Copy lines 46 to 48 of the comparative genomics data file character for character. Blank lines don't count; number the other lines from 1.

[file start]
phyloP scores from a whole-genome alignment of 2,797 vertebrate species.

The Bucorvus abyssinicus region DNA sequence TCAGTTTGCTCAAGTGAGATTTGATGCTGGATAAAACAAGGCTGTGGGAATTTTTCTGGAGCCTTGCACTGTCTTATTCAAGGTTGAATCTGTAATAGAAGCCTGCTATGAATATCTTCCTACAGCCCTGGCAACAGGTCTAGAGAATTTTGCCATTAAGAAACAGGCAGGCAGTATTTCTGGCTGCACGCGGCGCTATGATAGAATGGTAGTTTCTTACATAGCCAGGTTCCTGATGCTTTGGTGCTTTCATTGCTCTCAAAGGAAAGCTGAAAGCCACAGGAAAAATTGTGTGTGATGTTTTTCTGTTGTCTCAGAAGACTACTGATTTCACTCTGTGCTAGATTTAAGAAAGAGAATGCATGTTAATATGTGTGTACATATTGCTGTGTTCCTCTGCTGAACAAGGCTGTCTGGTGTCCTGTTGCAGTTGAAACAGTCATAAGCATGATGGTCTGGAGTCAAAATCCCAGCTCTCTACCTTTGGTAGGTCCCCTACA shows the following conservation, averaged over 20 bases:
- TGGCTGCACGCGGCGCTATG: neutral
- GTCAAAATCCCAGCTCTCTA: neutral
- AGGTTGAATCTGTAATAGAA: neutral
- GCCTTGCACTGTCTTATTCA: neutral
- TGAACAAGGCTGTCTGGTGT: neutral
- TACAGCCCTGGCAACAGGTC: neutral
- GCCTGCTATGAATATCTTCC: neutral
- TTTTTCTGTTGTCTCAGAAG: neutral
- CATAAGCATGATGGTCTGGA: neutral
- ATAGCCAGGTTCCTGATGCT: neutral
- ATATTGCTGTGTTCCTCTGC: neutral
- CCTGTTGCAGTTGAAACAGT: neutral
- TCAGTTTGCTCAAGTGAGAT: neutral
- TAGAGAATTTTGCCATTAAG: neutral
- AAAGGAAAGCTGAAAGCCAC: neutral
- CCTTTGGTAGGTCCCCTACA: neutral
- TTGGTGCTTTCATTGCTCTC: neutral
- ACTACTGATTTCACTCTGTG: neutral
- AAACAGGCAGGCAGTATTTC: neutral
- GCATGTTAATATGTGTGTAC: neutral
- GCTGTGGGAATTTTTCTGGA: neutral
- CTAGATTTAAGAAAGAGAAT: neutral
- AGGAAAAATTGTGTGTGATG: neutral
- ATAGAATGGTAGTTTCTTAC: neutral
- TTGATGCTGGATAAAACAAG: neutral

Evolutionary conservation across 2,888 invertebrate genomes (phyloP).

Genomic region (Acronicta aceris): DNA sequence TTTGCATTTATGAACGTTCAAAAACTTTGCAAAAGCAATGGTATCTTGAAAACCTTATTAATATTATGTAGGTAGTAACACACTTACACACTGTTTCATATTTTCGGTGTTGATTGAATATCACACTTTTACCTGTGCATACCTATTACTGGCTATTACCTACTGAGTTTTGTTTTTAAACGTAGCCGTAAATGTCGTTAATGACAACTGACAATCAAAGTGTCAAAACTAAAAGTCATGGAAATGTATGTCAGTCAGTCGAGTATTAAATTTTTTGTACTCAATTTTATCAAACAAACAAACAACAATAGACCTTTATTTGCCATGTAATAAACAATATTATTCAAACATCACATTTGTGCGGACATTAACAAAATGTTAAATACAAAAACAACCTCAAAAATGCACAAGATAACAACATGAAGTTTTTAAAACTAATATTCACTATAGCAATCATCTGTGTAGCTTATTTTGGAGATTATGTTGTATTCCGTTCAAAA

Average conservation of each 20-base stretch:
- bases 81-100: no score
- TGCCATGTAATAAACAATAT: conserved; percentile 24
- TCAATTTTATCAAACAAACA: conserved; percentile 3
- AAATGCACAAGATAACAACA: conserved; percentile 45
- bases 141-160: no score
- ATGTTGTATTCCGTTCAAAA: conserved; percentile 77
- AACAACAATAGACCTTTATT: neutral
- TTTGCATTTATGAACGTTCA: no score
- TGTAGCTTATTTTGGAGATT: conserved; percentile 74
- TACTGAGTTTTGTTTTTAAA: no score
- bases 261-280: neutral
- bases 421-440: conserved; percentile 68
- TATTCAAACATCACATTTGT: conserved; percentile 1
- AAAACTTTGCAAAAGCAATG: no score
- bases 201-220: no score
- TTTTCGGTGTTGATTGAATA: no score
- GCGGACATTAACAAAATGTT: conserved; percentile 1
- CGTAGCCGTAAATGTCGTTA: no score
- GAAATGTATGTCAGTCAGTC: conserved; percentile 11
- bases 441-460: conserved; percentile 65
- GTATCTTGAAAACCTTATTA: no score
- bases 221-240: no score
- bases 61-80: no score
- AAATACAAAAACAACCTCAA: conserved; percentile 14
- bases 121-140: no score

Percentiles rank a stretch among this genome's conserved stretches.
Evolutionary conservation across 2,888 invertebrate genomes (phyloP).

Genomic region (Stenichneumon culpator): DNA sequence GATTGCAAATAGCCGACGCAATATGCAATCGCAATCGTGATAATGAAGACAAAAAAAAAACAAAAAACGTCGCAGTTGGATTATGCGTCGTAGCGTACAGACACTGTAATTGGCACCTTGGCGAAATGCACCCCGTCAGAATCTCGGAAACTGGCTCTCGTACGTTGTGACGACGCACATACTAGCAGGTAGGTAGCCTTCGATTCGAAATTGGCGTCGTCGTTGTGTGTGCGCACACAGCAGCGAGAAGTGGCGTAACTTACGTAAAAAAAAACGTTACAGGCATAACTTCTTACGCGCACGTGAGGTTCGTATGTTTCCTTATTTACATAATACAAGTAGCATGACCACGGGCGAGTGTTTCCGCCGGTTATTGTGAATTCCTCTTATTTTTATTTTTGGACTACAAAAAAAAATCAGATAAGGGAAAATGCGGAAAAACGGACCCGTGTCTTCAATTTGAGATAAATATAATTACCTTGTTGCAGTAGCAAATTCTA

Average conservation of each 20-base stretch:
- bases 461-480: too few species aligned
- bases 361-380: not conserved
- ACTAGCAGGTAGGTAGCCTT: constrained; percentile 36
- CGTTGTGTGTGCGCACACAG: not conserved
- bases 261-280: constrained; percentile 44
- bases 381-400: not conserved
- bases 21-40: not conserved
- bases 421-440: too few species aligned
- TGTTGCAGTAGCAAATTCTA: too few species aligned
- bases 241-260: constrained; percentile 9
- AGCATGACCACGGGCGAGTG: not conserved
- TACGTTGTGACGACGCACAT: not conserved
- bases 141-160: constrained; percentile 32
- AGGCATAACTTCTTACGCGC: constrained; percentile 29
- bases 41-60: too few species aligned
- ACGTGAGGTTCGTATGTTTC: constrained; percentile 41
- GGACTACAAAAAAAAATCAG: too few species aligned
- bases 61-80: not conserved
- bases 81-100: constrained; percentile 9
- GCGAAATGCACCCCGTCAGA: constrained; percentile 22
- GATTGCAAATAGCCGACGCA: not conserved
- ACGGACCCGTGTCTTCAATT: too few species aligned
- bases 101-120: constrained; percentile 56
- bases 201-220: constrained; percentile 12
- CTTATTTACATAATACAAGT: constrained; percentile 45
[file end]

- TTTTCGGTGTTGATTGAATA: no score
- GCGGACATTAACAAAATGTT: conserved; percentile 1
- CGTAGCCGTAAATGTCGTTA: no score